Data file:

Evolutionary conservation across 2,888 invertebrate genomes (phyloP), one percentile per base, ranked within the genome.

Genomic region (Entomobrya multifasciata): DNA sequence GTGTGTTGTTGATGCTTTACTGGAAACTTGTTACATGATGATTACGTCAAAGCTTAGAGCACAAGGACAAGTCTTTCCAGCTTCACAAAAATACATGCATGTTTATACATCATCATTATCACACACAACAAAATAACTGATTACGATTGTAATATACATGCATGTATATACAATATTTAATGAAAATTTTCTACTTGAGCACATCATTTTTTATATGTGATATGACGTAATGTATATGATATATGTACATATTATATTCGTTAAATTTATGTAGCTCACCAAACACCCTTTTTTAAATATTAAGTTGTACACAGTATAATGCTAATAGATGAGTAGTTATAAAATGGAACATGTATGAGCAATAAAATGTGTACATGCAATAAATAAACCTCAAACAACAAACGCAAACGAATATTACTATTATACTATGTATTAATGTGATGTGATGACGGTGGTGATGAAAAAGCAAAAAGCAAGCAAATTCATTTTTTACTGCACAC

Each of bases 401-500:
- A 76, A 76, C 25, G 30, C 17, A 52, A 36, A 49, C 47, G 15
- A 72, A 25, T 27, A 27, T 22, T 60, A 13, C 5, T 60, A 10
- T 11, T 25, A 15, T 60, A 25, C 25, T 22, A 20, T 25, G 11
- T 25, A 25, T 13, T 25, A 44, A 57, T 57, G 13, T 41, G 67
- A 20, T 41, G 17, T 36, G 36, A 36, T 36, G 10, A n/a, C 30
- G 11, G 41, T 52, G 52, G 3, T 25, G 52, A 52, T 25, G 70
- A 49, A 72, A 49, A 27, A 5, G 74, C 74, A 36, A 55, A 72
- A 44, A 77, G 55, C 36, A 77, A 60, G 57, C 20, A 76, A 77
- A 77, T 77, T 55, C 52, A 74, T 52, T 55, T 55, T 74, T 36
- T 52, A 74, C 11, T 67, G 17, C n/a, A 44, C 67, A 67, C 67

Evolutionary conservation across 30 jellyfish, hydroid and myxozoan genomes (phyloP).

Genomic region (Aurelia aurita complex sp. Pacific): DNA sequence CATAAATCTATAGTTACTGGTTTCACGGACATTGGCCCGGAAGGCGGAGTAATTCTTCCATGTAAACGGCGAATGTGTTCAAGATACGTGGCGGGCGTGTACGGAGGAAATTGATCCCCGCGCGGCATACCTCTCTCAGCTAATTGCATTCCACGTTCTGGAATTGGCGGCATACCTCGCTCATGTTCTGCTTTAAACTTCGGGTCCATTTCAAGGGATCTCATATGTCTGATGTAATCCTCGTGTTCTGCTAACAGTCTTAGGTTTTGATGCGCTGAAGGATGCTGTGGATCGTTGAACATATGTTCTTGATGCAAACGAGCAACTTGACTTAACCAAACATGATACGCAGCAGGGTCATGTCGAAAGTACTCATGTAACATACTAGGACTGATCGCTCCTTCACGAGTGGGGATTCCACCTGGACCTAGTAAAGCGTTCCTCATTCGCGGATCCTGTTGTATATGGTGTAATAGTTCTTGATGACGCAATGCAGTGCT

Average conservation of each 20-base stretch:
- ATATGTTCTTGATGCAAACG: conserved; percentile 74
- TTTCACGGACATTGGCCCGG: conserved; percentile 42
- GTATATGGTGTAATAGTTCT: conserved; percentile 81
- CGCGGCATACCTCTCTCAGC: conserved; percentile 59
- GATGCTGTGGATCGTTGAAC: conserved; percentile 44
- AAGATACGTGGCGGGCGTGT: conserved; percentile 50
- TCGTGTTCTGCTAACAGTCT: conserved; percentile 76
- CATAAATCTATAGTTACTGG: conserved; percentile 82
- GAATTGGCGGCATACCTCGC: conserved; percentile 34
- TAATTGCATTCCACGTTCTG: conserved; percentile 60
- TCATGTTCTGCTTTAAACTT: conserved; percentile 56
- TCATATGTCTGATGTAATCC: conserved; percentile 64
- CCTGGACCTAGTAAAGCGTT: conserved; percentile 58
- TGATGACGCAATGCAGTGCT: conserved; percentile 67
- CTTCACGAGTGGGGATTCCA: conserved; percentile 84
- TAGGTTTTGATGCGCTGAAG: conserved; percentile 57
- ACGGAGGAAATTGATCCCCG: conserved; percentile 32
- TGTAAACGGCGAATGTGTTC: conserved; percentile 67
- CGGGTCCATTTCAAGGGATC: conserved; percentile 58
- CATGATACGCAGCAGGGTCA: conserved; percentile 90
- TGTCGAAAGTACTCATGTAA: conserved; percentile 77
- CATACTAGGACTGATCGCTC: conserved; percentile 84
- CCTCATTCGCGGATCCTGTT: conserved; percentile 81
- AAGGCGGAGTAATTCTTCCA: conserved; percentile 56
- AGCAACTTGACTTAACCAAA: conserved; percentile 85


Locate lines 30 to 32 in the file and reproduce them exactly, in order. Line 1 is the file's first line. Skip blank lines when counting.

- TGATGACGCAATGCAGTGCT: conserved; percentile 67
- CTTCACGAGTGGGGATTCCA: conserved; percentile 84
- TAGGTTTTGATGCGCTGAAG: conserved; percentile 57